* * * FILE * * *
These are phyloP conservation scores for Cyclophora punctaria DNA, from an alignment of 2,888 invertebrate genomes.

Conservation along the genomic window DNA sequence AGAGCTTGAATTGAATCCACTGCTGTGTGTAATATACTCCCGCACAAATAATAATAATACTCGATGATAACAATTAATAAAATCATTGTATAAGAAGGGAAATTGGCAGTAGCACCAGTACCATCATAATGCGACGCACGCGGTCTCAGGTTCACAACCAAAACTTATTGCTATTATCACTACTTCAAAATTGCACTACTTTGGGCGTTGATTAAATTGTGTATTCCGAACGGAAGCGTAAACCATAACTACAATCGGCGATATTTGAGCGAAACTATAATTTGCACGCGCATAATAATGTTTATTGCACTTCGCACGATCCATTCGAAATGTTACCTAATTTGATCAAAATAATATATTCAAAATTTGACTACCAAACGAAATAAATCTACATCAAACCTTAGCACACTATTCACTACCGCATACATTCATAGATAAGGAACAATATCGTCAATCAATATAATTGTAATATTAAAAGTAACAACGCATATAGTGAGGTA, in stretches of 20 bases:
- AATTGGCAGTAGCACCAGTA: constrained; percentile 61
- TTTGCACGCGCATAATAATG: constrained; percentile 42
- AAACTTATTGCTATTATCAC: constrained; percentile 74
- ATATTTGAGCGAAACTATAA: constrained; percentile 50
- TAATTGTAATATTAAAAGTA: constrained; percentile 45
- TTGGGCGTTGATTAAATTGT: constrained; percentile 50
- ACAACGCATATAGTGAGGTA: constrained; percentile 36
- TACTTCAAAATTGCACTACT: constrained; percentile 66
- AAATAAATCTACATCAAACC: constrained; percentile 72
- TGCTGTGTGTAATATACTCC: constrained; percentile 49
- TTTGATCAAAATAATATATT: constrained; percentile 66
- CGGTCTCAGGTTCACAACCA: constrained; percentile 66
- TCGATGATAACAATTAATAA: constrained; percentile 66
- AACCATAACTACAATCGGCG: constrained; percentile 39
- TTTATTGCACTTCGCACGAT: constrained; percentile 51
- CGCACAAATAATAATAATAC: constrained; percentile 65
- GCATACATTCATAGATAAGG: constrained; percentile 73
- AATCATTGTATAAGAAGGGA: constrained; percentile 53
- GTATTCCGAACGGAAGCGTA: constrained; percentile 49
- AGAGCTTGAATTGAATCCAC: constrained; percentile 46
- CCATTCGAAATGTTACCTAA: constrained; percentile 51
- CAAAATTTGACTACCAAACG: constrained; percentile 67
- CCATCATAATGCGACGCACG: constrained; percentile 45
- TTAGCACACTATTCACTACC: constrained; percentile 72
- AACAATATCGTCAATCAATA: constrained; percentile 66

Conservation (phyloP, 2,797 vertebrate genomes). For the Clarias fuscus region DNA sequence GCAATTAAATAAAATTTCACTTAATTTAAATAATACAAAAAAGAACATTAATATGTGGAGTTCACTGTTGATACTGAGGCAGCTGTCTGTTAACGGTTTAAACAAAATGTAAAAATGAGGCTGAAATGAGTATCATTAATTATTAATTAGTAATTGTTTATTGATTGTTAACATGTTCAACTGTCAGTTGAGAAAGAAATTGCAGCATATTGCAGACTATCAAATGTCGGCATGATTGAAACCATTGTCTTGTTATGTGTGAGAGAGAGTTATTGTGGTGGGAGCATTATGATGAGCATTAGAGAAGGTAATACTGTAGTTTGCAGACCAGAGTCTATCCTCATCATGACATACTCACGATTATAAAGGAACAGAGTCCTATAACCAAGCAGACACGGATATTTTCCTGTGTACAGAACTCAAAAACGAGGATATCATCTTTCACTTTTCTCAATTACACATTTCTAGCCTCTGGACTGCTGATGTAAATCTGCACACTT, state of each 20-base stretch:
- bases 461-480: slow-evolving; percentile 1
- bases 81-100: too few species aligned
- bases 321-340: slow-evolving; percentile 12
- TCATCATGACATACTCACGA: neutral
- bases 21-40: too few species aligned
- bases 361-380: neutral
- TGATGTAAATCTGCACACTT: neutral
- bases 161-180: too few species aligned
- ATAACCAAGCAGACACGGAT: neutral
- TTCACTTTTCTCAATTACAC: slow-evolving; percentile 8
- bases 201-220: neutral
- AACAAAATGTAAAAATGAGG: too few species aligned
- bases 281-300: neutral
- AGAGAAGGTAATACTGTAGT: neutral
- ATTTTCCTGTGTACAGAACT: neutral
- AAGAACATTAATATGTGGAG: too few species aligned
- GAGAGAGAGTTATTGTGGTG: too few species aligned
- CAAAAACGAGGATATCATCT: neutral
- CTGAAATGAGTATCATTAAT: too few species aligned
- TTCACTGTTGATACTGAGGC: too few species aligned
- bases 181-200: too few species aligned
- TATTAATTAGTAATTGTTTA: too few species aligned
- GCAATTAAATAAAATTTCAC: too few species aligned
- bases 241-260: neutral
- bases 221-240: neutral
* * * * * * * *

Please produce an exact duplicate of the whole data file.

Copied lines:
These are phyloP conservation scores for Cyclophora punctaria DNA, from an alignment of 2,888 invertebrate genomes.

Conservation along the genomic window DNA sequence AGAGCTTGAATTGAATCCACTGCTGTGTGTAATATACTCCCGCACAAATAATAATAATACTCGATGATAACAATTAATAAAATCATTGTATAAGAAGGGAAATTGGCAGTAGCACCAGTACCATCATAATGCGACGCACGCGGTCTCAGGTTCACAACCAAAACTTATTGCTATTATCACTACTTCAAAATTGCACTACTTTGGGCGTTGATTAAATTGTGTATTCCGAACGGAAGCGTAAACCATAACTACAATCGGCGATATTTGAGCGAAACTATAATTTGCACGCGCATAATAATGTTTATTGCACTTCGCACGATCCATTCGAAATGTTACCTAATTTGATCAAAATAATATATTCAAAATTTGACTACCAAACGAAATAAATCTACATCAAACCTTAGCACACTATTCACTACCGCATACATTCATAGATAAGGAACAATATCGTCAATCAATATAATTGTAATATTAAAAGTAACAACGCATATAGTGAGGTA, in stretches of 20 bases:
- AATTGGCAGTAGCACCAGTA: constrained; percentile 61
- TTTGCACGCGCATAATAATG: constrained; percentile 42
- AAACTTATTGCTATTATCAC: constrained; percentile 74
- ATATTTGAGCGAAACTATAA: constrained; percentile 50
- TAATTGTAATATTAAAAGTA: constrained; percentile 45
- TTGGGCGTTGATTAAATTGT: constrained; percentile 50
- ACAACGCATATAGTGAGGTA: constrained; percentile 36
- TACTTCAAAATTGCACTACT: constrained; percentile 66
- AAATAAATCTACATCAAACC: constrained; percentile 72
- TGCTGTGTGTAATATACTCC: constrained; percentile 49
- TTTGATCAAAATAATATATT: constrained; percentile 66
- CGGTCTCAGGTTCACAACCA: constrained; percentile 66
- TCGATGATAACAATTAATAA: constrained; percentile 66
- AACCATAACTACAATCGGCG: constrained; percentile 39
- TTTATTGCACTTCGCACGAT: constrained; percentile 51
- CGCACAAATAATAATAATAC: constrained; percentile 65
- GCATACATTCATAGATAAGG: constrained; percentile 73
- AATCATTGTATAAGAAGGGA: constrained; percentile 53
- GTATTCCGAACGGAAGCGTA: constrained; percentile 49
- AGAGCTTGAATTGAATCCAC: constrained; percentile 46
- CCATTCGAAATGTTACCTAA: constrained; percentile 51
- CAAAATTTGACTACCAAACG: constrained; percentile 67
- CCATCATAATGCGACGCACG: constrained; percentile 45
- TTAGCACACTATTCACTACC: constrained; percentile 72
- AACAATATCGTCAATCAATA: constrained; percentile 66

Conservation (phyloP, 2,797 vertebrate genomes). For the Clarias fuscus region DNA sequence GCAATTAAATAAAATTTCACTTAATTTAAATAATACAAAAAAGAACATTAATATGTGGAGTTCACTGTTGATACTGAGGCAGCTGTCTGTTAACGGTTTAAACAAAATGTAAAAATGAGGCTGAAATGAGTATCATTAATTATTAATTAGTAATTGTTTATTGATTGTTAACATGTTCAACTGTCAGTTGAGAAAGAAATTGCAGCATATTGCAGACTATCAAATGTCGGCATGATTGAAACCATTGTCTTGTTATGTGTGAGAGAGAGTTATTGTGGTGGGAGCATTATGATGAGCATTAGAGAAGGTAATACTGTAGTTTGCAGACCAGAGTCTATCCTCATCATGACATACTCACGATTATAAAGGAACAGAGTCCTATAACCAAGCAGACACGGATATTTTCCTGTGTACAGAACTCAAAAACGAGGATATCATCTTTCACTTTTCTCAATTACACATTTCTAGCCTCTGGACTGCTGATGTAAATCTGCACACTT, state of each 20-base stretch:
- bases 461-480: slow-evolving; percentile 1
- bases 81-100: too few species aligned
- bases 321-340: slow-evolving; percentile 12
- TCATCATGACATACTCACGA: neutral
- bases 21-40: too few species aligned
- bases 361-380: neutral
- TGATGTAAATCTGCACACTT: neutral
- bases 161-180: too few species aligned
- ATAACCAAGCAGACACGGAT: neutral
- TTCACTTTTCTCAATTACAC: slow-evolving; percentile 8
- bases 201-220: neutral
- AACAAAATGTAAAAATGAGG: too few species aligned
- bases 281-300: neutral
- AGAGAAGGTAATACTGTAGT: neutral
- ATTTTCCTGTGTACAGAACT: neutral
- AAGAACATTAATATGTGGAG: too few species aligned
- GAGAGAGAGTTATTGTGGTG: too few species aligned
- CAAAAACGAGGATATCATCT: neutral
- CTGAAATGAGTATCATTAAT: too few species aligned
- TTCACTGTTGATACTGAGGC: too few species aligned
- bases 181-200: too few species aligned
- TATTAATTAGTAATTGTTTA: too few species aligned
- GCAATTAAATAAAATTTCAC: too few species aligned
- bases 241-260: neutral
- bases 221-240: neutral